Group 4 Conclusion

What were your results?

  • All the trials-including the RF meter trial-demonstrate the highest amount of readings 1 meter away from the wireless access point (WAP), and as expected, all three trials show a negative association between distance and dBm. As previously mentioned, these are the circumstances for each of the trials:

  • Trial 1: WAP uncovered.
  • Trial 2: WAP covered with cinder block.
  • Trial 3: WAP covered with cinder block and surrounded by 12 wood planks.
  • Trial 4: RF electrosmog meter used, WAP uncovered.

Descending Values

  • We expected the signal strength to descend from Trial 1 to Trial 3, but instead, Trials 2 and 3 alternated in dominant strength between distances. There was an even split in averages, with 5 distance points of Trial 2 dBm readings being greater than Trial 3 dBm, and with 5 distance points of Trial 3 dBm readings being greater than Trial 2 dBm readings. Because of this even split, we are hesitant in reporting that increasing the volume of medium to an already-covered WAP decreases the signal strength.

  • A peculiar observation to note is that from 2 meters, trials 2 and 3 gave dBm readings that were significantly lower than the data of trial 1. Trial 1 at 2m yielded an average of -41.6dBm, while Trial 2 yielded -49.4dBm and Trial 3 yielded -50.6 dBm. The 2m was the distance that showed the largest gap in signal strength between Trial 1 and 2-3.

A Change in Procedure

  • Our trend prediction that the wireless signal (dBm) would decrease with the addition of obstacles proved to be true, although we changed the methodology we used to record our data. We deemed our RF meter to be an unreliable source of data, and decided not to explore the decrease in power density (measured in mW/m²) within a changing medium. The reason for this is because the RF proved difficult in recording reliable data, with the average value feature constantly reporting an average of 0 mW/m² , and with instantaneous values spiking and dropping too frequently for close observation, and in a high range that further complicated our attempts to use it as a reliable data collection instrument.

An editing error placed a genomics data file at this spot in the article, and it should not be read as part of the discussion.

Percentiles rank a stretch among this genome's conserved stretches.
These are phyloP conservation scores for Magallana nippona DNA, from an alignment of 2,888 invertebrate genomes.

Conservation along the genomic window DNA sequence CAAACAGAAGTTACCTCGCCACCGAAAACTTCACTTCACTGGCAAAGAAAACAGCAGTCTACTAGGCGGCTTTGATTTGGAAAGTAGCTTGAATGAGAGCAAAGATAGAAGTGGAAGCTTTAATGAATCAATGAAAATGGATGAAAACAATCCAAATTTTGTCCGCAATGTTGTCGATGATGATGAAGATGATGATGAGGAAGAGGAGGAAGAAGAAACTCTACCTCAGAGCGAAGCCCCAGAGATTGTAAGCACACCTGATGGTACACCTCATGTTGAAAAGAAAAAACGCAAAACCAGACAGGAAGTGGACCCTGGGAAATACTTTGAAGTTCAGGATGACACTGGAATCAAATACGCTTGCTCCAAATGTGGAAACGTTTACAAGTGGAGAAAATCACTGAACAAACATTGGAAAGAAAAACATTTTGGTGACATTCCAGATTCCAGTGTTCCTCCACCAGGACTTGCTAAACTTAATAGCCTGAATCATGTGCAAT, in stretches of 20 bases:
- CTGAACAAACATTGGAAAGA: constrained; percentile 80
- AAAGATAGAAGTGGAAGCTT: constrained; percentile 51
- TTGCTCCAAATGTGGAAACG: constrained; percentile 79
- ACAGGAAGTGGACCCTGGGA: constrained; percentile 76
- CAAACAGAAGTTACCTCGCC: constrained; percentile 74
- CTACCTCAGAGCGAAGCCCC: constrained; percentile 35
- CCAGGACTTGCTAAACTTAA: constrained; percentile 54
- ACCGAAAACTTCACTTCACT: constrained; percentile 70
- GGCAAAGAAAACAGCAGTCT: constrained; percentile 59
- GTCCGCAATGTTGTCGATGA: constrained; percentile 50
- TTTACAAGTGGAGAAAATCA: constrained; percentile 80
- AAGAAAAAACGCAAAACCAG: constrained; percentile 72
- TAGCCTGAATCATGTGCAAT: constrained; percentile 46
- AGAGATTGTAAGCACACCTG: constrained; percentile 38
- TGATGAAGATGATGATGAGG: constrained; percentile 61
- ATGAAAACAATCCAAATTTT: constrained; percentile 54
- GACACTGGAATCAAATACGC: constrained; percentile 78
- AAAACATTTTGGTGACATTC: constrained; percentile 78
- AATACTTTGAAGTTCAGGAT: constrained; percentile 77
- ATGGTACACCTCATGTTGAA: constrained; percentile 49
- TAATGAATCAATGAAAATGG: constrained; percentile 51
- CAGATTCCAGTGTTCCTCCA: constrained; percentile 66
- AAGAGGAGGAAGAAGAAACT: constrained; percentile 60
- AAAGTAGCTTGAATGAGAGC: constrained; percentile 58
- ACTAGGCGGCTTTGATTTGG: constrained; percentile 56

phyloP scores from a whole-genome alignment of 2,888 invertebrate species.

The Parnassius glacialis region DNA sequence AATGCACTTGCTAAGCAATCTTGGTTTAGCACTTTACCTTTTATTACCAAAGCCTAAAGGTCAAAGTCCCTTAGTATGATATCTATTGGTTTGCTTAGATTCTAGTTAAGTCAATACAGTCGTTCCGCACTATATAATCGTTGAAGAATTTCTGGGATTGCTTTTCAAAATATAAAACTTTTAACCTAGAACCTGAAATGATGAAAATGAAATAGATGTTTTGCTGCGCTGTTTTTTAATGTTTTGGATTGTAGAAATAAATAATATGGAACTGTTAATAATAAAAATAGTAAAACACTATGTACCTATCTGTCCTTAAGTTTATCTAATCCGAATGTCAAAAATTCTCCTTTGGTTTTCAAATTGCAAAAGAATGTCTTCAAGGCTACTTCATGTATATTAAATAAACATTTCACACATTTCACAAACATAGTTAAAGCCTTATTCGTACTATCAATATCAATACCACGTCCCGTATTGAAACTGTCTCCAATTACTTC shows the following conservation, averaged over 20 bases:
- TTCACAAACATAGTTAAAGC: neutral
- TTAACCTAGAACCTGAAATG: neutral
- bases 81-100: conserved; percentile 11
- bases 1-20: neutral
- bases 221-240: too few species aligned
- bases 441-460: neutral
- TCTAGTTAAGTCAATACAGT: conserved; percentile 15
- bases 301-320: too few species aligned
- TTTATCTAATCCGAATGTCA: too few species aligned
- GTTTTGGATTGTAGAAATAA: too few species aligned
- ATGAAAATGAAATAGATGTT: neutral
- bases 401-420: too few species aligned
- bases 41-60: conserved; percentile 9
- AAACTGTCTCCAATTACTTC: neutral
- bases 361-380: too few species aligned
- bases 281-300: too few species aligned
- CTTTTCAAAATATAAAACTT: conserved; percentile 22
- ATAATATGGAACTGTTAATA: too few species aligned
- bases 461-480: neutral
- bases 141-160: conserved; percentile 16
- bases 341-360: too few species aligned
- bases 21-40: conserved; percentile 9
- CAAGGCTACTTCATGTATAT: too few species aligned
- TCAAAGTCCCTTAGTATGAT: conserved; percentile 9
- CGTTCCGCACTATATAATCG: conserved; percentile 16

What do your results mean?

  • Our results showed that, for the most part, the placing of obstacles around the WAP decreased the power of the signal. Trial 2 suggests that concrete blocks effectively interfere with a Wi-Fi signal, while Trial 3 seems to suggest that wood has little effect on Wi-Fi signal.

  • The RF meter readings for mW/m² are too volatile to be interpreted reliably.

Were your results as predicted?  Why? or Why not?

  • Overall, the data we took support our hypothesis that materials can interfere with a Wi-Fi signal. At first, there is a significant difference in dBm between Trial 1 and the other two trials. Trials 2 and 3 both utilized concrete blocks to interfere with the WAP’s signal. Furthermore, as the distance increased between the router and the cellphone increased, the difference in dBm between Trial 1 and Trials 2 and 3 seem to have decreased.

What science did you learn during this project?